Male sex hormones are also called anabolic steroids because they stimulate anabolism, the building-up phase of metabolism. Under their influence, protein synthesis increases in bone, muscle, and skin, leading to increased bone density, muscle mass, and skin tone. These hormones are also androgens — that is, they stimulate the development of male sex characteristics: facial and body hair, male distribution of fat and muscle, deep voice, and so forth. (Female hormones — estrogens and progesterone — are actually derivatives of androgens, so that in both sexes both types of hormones are present and in delicate balance. Estrogens produce female characteristics but, except for maintaining bone density in women, do not have the general anabolic actions of androgens.)
For some time now male athletes and bodybuilders have taken anabolic steroids to increase muscle bulk and enhance performance. In fact, the practice has become astonishingly common. Most physicians deplore this use of steroid hormones, but until recently some wrote prescriptions for them to all comers. In 1991, the Drug Enforcement Agency made anabolic steroids controlled substances, ending legal prescription of them. A black market now supplies both oral and injectable forms of these drugs, but they are of questionable purity. In our experience, people deter mined to use these drugs cannot be dissuaded by warnings about their harmful effects. The promise of rapid development of big muscles and a powerful body image is totally seductive, especially for teen-agers and young men. Competitive bodybuilders say they cannot take the chance of not using steroids, since everyone else is using them.
Anabolic steroids may be hazardous to both physical and mental health. They weaken resistance by unbalancing the body's hormonal system and predispose those who take them to weakness rather than strength in later life. They commonly increase aggression, possibly encouraging violent behavior ('"roid rage;/). They may also undermine sexual potency and desire. Women athletes who take steroids may become masculinized; for example, they may develop deep voices and facial hair.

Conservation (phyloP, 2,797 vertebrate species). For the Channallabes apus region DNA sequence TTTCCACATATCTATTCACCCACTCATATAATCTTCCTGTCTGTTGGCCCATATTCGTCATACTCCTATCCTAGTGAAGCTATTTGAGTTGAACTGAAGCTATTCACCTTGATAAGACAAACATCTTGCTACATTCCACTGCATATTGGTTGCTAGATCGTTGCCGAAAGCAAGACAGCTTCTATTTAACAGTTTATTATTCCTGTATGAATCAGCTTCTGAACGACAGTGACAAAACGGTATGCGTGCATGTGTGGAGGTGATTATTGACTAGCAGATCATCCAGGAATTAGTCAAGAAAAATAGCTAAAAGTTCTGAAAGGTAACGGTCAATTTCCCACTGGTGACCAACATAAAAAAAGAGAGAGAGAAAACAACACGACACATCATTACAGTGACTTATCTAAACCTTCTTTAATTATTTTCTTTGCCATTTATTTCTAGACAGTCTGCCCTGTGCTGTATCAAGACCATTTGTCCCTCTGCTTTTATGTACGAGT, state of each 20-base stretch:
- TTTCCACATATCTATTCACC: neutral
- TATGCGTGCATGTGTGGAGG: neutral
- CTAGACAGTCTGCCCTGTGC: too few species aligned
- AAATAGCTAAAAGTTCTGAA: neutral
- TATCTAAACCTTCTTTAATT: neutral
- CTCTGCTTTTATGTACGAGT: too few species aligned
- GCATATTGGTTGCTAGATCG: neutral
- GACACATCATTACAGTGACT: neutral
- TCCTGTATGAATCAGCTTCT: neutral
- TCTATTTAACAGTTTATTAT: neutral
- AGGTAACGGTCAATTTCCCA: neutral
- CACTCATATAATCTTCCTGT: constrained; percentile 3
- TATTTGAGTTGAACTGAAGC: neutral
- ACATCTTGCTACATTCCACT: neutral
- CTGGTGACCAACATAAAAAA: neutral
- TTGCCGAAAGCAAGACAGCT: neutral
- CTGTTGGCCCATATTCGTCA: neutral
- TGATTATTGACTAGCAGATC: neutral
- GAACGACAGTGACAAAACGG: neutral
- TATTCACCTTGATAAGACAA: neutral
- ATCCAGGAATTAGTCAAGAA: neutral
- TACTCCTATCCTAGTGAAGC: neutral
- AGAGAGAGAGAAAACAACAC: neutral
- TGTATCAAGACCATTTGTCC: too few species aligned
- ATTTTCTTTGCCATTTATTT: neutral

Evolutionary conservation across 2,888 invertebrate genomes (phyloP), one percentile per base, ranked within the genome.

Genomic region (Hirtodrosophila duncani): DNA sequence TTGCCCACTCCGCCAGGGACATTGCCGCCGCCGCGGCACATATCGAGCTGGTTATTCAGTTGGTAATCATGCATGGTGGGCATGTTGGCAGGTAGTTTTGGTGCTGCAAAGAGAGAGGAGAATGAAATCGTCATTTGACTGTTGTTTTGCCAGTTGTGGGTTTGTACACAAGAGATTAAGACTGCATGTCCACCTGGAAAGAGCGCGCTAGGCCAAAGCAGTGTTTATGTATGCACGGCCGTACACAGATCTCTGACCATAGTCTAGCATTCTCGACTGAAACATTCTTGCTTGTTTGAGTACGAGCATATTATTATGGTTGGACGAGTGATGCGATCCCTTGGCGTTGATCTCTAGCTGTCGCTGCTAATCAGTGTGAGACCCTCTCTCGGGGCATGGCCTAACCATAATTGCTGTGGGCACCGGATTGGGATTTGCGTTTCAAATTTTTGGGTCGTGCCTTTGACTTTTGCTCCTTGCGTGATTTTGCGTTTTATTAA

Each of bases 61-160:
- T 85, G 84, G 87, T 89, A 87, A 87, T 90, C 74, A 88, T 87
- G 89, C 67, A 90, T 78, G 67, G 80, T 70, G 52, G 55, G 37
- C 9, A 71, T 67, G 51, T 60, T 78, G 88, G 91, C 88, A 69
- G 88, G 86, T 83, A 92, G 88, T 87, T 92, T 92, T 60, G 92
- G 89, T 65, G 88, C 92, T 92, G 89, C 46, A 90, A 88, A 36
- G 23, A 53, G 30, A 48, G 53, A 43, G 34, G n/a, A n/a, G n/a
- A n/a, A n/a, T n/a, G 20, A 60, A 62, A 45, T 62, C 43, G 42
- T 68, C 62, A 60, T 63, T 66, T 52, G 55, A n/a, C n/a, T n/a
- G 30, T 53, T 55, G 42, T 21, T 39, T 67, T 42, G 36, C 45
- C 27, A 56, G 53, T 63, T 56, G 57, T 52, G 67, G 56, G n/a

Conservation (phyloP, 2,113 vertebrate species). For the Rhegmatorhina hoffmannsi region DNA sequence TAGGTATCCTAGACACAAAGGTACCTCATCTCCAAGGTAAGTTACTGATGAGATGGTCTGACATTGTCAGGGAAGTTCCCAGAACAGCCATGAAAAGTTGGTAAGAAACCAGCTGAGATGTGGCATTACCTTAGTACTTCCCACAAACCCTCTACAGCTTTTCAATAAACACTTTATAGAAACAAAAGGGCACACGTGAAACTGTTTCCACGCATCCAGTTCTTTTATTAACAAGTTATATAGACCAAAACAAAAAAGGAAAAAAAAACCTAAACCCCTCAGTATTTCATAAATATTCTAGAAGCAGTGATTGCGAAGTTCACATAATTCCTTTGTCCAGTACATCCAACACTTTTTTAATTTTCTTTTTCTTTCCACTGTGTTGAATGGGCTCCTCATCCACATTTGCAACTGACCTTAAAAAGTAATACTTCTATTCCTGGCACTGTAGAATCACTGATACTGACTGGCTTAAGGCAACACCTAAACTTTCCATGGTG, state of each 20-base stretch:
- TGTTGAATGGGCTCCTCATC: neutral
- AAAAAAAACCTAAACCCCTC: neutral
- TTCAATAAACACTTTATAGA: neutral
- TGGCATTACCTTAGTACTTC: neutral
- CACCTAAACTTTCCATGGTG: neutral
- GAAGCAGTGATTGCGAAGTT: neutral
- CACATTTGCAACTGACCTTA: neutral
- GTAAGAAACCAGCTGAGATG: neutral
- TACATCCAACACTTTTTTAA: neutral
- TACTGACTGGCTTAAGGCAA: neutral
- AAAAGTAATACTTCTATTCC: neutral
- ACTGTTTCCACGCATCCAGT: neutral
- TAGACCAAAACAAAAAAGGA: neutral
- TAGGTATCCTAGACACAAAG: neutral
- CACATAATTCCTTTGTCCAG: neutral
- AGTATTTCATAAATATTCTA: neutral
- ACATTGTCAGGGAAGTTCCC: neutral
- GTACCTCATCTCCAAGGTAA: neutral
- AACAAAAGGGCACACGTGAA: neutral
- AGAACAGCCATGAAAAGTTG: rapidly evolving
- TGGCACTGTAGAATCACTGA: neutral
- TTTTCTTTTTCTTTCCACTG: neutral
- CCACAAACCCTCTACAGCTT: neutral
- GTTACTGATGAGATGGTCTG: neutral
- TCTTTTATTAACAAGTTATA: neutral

Proponents of steroids say that adverse effects are rare, and that medical science has failed to document any serious consequences of use. They say that instead of condemning nonmedical use of anabolic steroids, researchers should be trying to invent new compounds that are anabolic without being significantly androgenic.
The oldest and most effective drugs for coughs are the opiates. They directly depress the center in the brain that controls the cough reflex. It is not always a good idea to stop people from coughing; sometimes they need to expel material from the respiratory tract. If an unproductive cough continues, however, it should be stopped.
The most common opiate prescribed for coughs is codeine, a relatively less powerful one that is reasonably active by mouth. Because of the danger of dependence, doctors do not like to prescribe opiates casually. Pharmacologists have tried to vary the molecules of opiates to come up with new compounds that will suppress coughs but not cause euphoria or dependence. Some of their inventions are available by prescription, such as hydroco-done, a semisynthetic derivative of codeine. Although these narcotic cough suppressants carry warnings about dependence, patients and doctors may not appreciate the reality of the risk until it is too late. Also, these drugs, like other narcotics, are depressants and can interfere with thinking and motor coordination. If they are the only thing that works for a bad cough, they should be taken intermittently or for only a few days in a row so as to avoid habitual use.
I've had asthma all my life and am allergic to just about everything ... As a child I took a lot of codeine for coughs. For the past ten years I've been on Hycodan, which I understand contains a narcotic [hydrocodonel. Originally, I took one tablet four times a day; now I take two four times a day. If I try to cut down the dose I start coughing and get really congested. Also, I get upset and can't sleep.
If I think about it, I guess I know I'm addicted, but I don't like to face that. I've never had anything to do with drugs ... — fifty-two-year-old woman, university guidance eounselor
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